“I’m scratching my head,” Smith, whose wife, Maggie, makes bloomy-rind cheeses at their small farm, said. “I didn’t know where Pineland Farms was. How local could it be?”

He looked into the Maine company, and thought that its roots as a nonprofit run by a foundation with deep pockets gave it an unfair advantage over other, smaller Maine cheesemakers that don’t have the resources to build top-of-the-line dairies to make their products.

“It’s competing in the same market space. I don’t know how it can’t be an unfair competition,” he said.

Rector said that the cheesemaking scene in Maine has changed a lot since the 19th century. At that time, creameries were built in many towns and cities as a place for dairy farmers to bring their raw milk and turn it into something more shelf-stable. The state had a large tradition of cheesemaking. But that shifted at the beginning of the 20th century, when many of the town creameries shut down and the state lost a lot of its cheesemaking traditions.

“There was not a lot of cheese, until the back-to-the-landers came in the 1970s and a bunch of them got dairy animals. That’s when the modern cheesemaking history of Maine begins,” he said. “With pioneers in the back-to-the-land movement getting a few goats.”

In the last 30 years, the numbers of licensed Maine cheesemakers has risen from just eight cheesemakers in the mid-1990s to 72 today, a number that is a lot larger than the 48 cheesemaking members of the Vermont Cheese Council. But Maine produces much less cheese — roughly 1 million pounds annually, Rector said. About 750,000 pounds of that is made by Pineland Farms, he said. The low production and high numbers of cheesemakers ought to mean there is room to grow, he said.

“Right now, Maine — including Pineland Farms — is producing less than 3 percent of the total cheese that Mainers consume each year,” he said. “There’s a tremendous potential for growth.”

But the hardship he and other Maine cheesemakers face is that it is a fairly young industry here, and the basic infrastructure is still being developed.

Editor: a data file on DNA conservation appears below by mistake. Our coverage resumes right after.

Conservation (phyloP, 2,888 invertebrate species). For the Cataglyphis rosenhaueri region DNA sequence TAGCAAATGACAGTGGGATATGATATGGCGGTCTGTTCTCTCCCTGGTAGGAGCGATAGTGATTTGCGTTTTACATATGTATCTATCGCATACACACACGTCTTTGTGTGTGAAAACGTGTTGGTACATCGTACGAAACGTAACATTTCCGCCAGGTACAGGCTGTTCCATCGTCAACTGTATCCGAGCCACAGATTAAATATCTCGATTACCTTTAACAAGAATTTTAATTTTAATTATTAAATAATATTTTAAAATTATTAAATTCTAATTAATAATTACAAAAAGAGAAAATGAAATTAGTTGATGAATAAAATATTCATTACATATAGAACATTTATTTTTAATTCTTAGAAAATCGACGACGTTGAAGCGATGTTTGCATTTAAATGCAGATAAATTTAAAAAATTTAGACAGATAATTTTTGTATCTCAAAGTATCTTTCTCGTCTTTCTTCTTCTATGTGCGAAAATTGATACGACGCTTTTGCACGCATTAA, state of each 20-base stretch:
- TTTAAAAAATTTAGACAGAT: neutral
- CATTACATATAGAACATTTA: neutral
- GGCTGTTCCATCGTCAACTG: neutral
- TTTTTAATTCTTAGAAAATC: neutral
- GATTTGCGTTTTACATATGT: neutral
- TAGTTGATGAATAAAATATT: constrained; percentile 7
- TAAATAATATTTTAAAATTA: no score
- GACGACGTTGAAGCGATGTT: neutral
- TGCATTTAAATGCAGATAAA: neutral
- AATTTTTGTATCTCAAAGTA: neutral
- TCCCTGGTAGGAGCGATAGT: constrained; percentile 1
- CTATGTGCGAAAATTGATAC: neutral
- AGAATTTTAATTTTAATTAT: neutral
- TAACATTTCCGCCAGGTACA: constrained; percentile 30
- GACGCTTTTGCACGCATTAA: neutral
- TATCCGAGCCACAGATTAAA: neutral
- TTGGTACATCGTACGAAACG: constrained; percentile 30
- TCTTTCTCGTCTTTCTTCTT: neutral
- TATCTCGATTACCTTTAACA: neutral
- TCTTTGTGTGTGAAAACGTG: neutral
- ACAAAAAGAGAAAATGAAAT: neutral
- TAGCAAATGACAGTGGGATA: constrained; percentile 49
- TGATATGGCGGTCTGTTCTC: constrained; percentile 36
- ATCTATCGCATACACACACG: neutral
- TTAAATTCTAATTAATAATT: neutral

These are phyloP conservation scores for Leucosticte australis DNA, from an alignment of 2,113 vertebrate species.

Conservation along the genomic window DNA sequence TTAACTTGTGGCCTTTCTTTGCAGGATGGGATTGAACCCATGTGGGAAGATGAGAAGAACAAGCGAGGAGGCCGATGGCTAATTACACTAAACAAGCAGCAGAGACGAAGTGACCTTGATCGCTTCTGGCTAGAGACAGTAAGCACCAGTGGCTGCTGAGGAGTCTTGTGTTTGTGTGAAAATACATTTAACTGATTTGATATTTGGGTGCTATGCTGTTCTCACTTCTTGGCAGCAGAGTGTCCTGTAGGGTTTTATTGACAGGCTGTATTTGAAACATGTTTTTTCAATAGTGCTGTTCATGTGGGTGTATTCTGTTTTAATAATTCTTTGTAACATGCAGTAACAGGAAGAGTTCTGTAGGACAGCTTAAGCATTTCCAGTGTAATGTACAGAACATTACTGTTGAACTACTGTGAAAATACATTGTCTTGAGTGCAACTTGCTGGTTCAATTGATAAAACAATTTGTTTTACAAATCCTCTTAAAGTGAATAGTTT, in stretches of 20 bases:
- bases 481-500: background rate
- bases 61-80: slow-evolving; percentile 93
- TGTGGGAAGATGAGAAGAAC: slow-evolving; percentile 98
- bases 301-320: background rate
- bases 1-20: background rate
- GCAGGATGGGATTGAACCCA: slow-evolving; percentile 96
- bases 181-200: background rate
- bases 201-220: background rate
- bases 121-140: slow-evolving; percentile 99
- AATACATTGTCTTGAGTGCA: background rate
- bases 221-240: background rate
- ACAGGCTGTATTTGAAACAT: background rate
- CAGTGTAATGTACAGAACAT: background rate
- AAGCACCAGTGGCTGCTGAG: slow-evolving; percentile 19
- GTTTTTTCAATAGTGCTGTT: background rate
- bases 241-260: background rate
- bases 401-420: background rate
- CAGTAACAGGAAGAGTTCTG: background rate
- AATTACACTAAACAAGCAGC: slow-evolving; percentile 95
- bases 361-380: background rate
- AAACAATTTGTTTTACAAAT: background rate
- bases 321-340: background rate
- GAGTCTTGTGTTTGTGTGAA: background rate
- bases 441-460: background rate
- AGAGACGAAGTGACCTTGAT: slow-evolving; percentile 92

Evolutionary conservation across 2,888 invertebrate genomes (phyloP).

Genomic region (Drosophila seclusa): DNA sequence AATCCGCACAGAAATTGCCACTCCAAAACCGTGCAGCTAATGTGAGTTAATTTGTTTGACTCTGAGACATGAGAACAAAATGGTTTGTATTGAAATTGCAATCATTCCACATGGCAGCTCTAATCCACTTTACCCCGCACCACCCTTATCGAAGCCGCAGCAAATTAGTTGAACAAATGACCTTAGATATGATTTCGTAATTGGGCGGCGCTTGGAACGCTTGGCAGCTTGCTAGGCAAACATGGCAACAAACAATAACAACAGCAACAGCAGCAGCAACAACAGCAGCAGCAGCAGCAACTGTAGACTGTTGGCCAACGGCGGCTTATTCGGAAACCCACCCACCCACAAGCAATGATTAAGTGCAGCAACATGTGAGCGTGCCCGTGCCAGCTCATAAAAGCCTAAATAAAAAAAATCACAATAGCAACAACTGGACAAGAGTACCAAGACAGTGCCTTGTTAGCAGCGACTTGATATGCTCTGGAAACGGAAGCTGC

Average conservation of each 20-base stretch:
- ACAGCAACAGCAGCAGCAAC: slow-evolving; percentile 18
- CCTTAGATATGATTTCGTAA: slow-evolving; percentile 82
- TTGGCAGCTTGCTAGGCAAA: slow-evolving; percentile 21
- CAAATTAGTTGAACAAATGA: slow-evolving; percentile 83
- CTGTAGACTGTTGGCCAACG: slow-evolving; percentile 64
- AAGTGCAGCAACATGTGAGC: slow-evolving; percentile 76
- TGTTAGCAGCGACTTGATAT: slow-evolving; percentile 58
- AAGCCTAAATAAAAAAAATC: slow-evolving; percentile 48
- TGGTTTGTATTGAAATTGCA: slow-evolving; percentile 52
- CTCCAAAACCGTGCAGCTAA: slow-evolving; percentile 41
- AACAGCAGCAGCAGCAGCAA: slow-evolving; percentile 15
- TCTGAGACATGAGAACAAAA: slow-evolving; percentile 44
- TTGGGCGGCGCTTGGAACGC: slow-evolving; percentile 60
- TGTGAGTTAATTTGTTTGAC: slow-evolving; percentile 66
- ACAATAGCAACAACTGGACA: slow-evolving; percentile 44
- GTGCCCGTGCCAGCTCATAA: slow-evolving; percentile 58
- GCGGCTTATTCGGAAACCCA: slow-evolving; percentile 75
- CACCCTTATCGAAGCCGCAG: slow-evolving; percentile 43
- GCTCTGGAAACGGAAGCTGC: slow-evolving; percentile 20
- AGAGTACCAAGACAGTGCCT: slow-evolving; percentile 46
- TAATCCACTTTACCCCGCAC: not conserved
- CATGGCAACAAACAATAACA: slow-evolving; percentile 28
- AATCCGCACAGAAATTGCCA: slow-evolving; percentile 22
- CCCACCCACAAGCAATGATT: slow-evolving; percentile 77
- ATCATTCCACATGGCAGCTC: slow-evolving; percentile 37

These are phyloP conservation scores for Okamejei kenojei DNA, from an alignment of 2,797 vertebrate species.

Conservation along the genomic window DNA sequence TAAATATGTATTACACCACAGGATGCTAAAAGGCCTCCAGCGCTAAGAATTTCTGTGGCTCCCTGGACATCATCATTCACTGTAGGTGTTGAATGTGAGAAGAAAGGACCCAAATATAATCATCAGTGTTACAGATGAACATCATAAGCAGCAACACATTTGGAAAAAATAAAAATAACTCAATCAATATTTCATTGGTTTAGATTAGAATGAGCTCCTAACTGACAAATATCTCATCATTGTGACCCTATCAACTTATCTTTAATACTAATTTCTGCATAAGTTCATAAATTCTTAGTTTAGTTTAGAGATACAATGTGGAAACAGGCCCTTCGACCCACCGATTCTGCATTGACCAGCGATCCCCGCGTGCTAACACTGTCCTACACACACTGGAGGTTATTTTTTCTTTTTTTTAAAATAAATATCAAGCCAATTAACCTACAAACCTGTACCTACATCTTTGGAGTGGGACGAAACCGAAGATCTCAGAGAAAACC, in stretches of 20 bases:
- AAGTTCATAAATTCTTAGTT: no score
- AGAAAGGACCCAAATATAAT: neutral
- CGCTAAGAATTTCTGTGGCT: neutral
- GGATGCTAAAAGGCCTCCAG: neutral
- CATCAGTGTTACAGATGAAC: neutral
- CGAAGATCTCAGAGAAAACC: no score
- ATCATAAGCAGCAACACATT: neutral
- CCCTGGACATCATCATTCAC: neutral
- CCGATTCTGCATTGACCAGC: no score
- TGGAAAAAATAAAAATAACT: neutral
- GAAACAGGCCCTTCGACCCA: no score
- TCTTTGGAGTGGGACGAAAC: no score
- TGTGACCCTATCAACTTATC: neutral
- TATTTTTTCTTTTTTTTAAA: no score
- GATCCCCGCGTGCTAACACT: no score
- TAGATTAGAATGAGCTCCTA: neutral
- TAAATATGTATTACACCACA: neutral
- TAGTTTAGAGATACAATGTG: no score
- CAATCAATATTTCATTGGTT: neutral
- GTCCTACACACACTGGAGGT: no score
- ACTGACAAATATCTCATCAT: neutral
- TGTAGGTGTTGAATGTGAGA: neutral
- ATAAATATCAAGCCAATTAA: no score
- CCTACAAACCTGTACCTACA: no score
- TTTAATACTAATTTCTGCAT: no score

“All these cheesemakers are doing direct sales to restaurants and at farmers markets,” he said. “Our challenge is just to take it to the next level. Is there ever going to be a speciality cheese distributor in Maine? To me, that’s the next step.”

Such a distributor would market the cheeses and also figure out how to effectively get them from the farms and dairies to the stores. The cheesemakers could join forces to hire a person to do this, he said, or it could be a private entrepreneur.

“It’s going to take a special person who understands cheese and cheesemakers,” Rector said, adding that he believes this will happen in the next five years or so.

Until then, Pineland Farms will continue to reach out around the country searching to expand the market for its cheeses, which include spreadable horseradish cheddar, spreadable bacon swiss, feta cheese crumbles and handcrafted blocks of cheddar and Monterey Jack.

“It’s a multimillion-dollar-a-year business,” Haggett said. “If the state of Maine operated exclusively with the small cheese producers, for example, it would be very difficult for the economy of the state to grow, and for those producers to reach out to the larger markets. We don’t see ourselves competing directly to pull business away from small producers in Maine at all. We want the small producers to prosper, to thrive, and hopefully to grow.”